NO Molecule (no + molecule)

Distribution by Scientific Domains

Selected Abstracts

Nitric oxide and pain: ,Something old, something new'

Challenges have emerged following the revival of nitric oxide (NO) from ,something old', a simple gas derived from nitrogen and oxygen with a role in the early stages of evolution, into ,something new', an endogenously formed biological mediator regulating a wide variety of physiological functions. Although pain is a common sensation, it encompasses multiple neurobiologic components, of which NO is only one. In pain research, the study of NO is complicated by convoluted problems related mostly to the effects of NO, which are pro- or anti-nociceptive depending on the circumstances. This dual function reflects the multi-faceted roles of the NO molecule described in physiology. This review covers current information about NO and its implications in pain mechanisms. In addition, it follows the pain pathways, demonstrating the role of NO in peripheral nociceptive transmission as well in central sensitization. This knowledge may provide the scientific basis for developing new drugs that are indicated for different types of pain, drugs that may be related to the chemical links of NO. A comprehensive approach to understanding the effects of NO will help clinicians identify novel agents that combine the pharmacological profile of native drugs with a controllable manner of NO release. Inhibitors of NO synthesis may have analgesic effects and would be of interest for treating inflammatory and neuropathic pain. Unfortunately, only a few of these compounds have reached the stage of clinical pain trials. [source]

X-ray structure of the NO-bound CuB in bovine cytochrome c oxidase

Kazuhiro Ohta
The X-ray crystallographic structure of nitric oxide-treated bovine heart cytochrome c oxidase (CcO) in the fully reduced state has been determined at 50,K under light illumination. In this structure, nitric oxide (NO) is bound to the CcO oxygen-reduction site, which consists of haem and a Cu atom (the haem a3,CuB site). Electron density for the NO molecule was observed close to CuB. The refined structure indicates that NO is bound to CuB in a side-on manner. [source]

Reduction of Nitric Oxide over Rutile-supported Cu Surfaces: A Quantum Chemical Study

Kai Tan
Abstract The adsorption and decomposition of NO on the stoichiometric rutile-supported Cu surfaces have been studied by means of density functional calculations with an embedded cluster model. The calculation results indicate that NO is favorably adsorbed as O-down and could easily attach another NO molecule to form N2O intermediate or directly be dissociated into N2 and O2. On the basis of the calculated energetics, possible mechanism of NO decomposition reaction has been proposed. [source]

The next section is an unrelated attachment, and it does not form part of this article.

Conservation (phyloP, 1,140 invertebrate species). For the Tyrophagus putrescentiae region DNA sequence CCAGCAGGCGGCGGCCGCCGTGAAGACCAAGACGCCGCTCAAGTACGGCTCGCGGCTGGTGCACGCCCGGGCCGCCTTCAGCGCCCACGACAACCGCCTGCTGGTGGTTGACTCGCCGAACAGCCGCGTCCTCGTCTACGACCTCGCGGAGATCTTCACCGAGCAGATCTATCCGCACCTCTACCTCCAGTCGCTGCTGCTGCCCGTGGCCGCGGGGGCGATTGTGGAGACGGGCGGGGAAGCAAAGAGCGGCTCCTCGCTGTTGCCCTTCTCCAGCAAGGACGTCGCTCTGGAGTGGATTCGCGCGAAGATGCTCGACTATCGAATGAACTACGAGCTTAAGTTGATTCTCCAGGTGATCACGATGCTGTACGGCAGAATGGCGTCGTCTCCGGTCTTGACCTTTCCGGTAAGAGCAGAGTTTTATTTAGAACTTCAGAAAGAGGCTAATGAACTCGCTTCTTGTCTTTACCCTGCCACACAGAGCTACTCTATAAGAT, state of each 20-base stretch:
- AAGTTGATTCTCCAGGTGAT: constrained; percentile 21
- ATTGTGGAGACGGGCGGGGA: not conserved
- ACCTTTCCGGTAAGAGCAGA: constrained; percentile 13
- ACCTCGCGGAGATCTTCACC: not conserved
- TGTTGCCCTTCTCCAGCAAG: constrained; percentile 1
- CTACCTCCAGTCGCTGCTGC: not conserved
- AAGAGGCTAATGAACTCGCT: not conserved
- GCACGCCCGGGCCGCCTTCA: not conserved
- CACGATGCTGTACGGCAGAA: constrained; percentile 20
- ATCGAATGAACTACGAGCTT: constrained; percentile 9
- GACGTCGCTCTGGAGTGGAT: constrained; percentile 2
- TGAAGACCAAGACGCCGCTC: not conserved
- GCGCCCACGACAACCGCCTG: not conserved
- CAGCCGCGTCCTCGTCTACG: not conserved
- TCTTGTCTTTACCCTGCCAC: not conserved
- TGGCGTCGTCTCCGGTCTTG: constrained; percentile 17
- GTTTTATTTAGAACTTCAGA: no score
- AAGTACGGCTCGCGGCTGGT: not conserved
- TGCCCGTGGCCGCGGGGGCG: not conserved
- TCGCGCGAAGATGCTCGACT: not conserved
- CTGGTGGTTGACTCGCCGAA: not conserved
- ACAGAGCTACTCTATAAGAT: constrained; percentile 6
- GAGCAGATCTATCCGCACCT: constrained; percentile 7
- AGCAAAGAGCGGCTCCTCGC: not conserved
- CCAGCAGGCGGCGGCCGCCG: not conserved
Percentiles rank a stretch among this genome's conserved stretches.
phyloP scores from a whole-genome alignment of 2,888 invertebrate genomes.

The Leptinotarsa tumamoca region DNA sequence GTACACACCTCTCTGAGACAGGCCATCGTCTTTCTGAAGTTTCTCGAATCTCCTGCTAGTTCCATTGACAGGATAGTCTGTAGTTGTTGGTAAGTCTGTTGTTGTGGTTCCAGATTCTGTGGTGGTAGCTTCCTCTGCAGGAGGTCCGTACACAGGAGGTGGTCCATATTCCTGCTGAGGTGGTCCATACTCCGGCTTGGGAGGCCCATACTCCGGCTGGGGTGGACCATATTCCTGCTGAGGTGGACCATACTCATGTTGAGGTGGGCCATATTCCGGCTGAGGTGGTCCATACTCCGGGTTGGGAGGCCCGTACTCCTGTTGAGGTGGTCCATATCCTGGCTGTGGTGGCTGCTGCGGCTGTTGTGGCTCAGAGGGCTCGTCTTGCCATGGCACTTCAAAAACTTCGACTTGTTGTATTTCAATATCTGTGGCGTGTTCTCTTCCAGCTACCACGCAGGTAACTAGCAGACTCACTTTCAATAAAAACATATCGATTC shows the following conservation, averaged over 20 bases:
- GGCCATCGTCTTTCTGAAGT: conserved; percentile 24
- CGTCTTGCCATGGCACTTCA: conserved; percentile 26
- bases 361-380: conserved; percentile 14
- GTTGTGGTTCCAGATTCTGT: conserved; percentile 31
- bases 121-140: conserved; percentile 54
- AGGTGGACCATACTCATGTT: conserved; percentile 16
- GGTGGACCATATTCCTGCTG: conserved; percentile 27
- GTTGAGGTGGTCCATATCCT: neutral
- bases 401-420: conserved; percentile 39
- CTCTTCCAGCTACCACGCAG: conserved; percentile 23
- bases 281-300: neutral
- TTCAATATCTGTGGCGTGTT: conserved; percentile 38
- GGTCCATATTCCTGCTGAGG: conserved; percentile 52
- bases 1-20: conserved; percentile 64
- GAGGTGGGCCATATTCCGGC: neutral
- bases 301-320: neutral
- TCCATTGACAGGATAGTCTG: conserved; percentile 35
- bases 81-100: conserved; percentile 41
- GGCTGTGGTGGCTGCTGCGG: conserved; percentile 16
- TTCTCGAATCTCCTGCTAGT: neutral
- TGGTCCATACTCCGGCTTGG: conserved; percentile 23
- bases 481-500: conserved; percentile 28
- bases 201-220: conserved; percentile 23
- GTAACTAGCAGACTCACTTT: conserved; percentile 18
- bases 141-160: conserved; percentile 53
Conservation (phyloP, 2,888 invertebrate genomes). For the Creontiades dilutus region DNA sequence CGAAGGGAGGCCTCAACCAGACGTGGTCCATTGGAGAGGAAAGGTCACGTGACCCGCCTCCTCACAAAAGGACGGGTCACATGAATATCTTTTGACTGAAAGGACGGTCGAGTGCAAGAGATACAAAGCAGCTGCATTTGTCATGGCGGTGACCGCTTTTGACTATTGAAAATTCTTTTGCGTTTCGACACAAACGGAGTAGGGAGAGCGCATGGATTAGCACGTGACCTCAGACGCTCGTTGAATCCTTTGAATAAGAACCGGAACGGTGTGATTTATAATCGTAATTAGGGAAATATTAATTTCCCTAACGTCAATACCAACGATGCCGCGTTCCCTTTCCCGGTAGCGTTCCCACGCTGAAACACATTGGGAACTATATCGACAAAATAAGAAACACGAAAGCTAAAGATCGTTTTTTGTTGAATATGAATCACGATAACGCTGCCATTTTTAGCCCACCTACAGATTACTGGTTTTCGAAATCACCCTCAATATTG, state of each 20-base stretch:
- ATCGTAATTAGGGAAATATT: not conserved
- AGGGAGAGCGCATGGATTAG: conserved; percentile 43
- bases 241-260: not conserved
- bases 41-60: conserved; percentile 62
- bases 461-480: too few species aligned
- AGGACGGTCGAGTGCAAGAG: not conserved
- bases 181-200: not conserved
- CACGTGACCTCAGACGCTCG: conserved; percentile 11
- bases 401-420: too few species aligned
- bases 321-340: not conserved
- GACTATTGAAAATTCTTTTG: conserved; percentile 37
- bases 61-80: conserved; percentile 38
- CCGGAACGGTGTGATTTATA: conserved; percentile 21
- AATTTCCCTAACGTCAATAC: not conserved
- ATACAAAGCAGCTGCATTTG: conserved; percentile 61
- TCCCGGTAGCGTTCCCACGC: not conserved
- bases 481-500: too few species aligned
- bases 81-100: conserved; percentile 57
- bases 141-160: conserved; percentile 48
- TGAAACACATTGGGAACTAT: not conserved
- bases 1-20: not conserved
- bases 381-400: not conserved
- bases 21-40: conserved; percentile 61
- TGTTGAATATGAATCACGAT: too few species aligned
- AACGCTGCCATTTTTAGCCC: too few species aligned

Interaction of CO and NO with the spinel CuCr2O4 (100) surface: A DFT study

Xiang-Lan Xu
Abstract The characteristics of CO and NO molecules at Cu2+ and Cr3+ ion sites on the CuCr2O4 (100) surface have been studied by first principles calculations based on spin-polarized density functional theory (DFT). The calculated results show that adsorption energies for X-down(C, N) adsorption vary in the order: Cu2+ -CO>Cr3+ -NO,Cr3+ -CO>Cu2+ -NO. CO molecules are preferentially adsorbed at Cu sites, whereas NO molecules adsorb favorably at Cu2+ and Cr3+ ion sites. The C-O and N-O stretching frequencies are red-shifted upon adsorption. Combining the analysis of frontier molecular orbitals and Mulliken charge, for CO and NO X-down adsorption systems, the 5, orbitals donate electrons and the 2,* orbitals obtain back-donated electrons. Although for NO with O-down adsorption systems, the NO-2,* orbitals obtain back-donated electrons from substrates without 5,-donation. Coadsorption calculations show the CO/NO mixture adsorb selectively at the Cu2+ion site but simultaneously at the Cr3+ ion site, respectively. 2008 Wiley Periodicals, Inc. Int J Quantum Chem, 2008 [source]

Temperature-Programmed Oxidation of Soot in a Hybrid Catalysis-Plasma System

H. Lin
Abstract Non-thermal plasma (NTP) technology was applied to promote the temperature-programmed oxidation (TPO) of soot over a perovskites type of La0.8K0.2MnO3 catalyst. The O radicals originating from the decomposition of O2, as well as NO dissociation if nitrogen oxide were involved, reduce the ignition temperatures of soot. In NO-O2 -He, for example, the ignition temperature decreased to 240,C from 290,C as the voltage increased from 0,kV to 15,kV. The higher voltage also benefited the adsorption of NO molecules onto the catalyst surface (NOad). As a result, the maximum N2/NO ratio (conversion ratio of NO into N2) rose from 23,% to 53,%. Some of the NO molecules were dissociated into N and O radicals in plasma, and hence, the N2/NO ratio was further enhanced due to the combination of N atoms. In any case, the redox process between NOx and soot proved to be important in soot oxidation. [source]